Denied FMLA Leave

Denied FMLA leave can result due to a number of reasons. Most commonly, employers deny the FMLA leave of the employees because either the employee or the employer doesn’t meet the FMLA requirements.

Sure, it is up to the employer to give a set amount of day-off to the employees without FMLA but as far as the FMLA is concerned, it can be denied. An employer with at least 50 employees within 75 mile radius of the worksite can only deny the employee’s FMLA under the following circumstances.

  • The employee worked less than 12 months before the FMLA leave.
  • The employee worked less than 1,200 hours in the past 12 months before the FMLA leave.

If these aren’t met by the employee, the employer has the right to deny the FMLA leave. If your FMLA has been denied while there are no problems with the requirement, you may want to contact your employer and get more information about the context of the denial.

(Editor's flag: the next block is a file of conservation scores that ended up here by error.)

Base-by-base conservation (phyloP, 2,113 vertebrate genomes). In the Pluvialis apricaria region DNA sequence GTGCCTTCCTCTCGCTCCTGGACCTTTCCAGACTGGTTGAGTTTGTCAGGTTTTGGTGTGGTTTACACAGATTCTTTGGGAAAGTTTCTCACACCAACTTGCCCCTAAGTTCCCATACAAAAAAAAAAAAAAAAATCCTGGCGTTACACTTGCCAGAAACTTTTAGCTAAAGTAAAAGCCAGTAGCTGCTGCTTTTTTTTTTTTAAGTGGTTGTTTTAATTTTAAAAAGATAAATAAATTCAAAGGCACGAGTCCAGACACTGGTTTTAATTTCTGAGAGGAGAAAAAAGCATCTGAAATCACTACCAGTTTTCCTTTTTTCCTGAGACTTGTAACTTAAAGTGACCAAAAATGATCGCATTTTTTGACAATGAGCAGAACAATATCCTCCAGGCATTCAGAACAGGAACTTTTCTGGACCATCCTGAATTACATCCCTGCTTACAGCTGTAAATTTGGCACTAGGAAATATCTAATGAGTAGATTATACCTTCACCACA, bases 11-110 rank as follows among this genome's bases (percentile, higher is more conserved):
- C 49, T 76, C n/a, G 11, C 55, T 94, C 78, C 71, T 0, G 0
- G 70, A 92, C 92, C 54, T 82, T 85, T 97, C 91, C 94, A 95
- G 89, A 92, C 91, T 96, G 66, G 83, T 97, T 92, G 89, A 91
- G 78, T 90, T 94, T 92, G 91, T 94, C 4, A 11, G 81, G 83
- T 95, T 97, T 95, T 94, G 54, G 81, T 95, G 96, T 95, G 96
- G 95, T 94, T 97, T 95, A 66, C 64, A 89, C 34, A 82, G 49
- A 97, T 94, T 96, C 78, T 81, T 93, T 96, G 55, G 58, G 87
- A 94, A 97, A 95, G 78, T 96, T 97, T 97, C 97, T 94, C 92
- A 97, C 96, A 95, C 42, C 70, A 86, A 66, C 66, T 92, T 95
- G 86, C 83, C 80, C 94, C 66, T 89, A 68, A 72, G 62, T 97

As an employee, FMLA leave is right and you can go on leave for up to 12 weeks. In a situation where you are held back from your right, you must contact the Department of Labor and let them know. There are many employees who sue their employers for denying their FMLA leave willfully while being eligible.

Before you take such action though, it is best to contact your employer to sort these out between yourselves. After all, suing an employer is a serious deal. If all the options wear out, contact the Department of Labor and let them know that you are being held back from your right to take FMLA leave. To contact the Department of Labor, you can call 1-866-487-2365.

Posted in DOL

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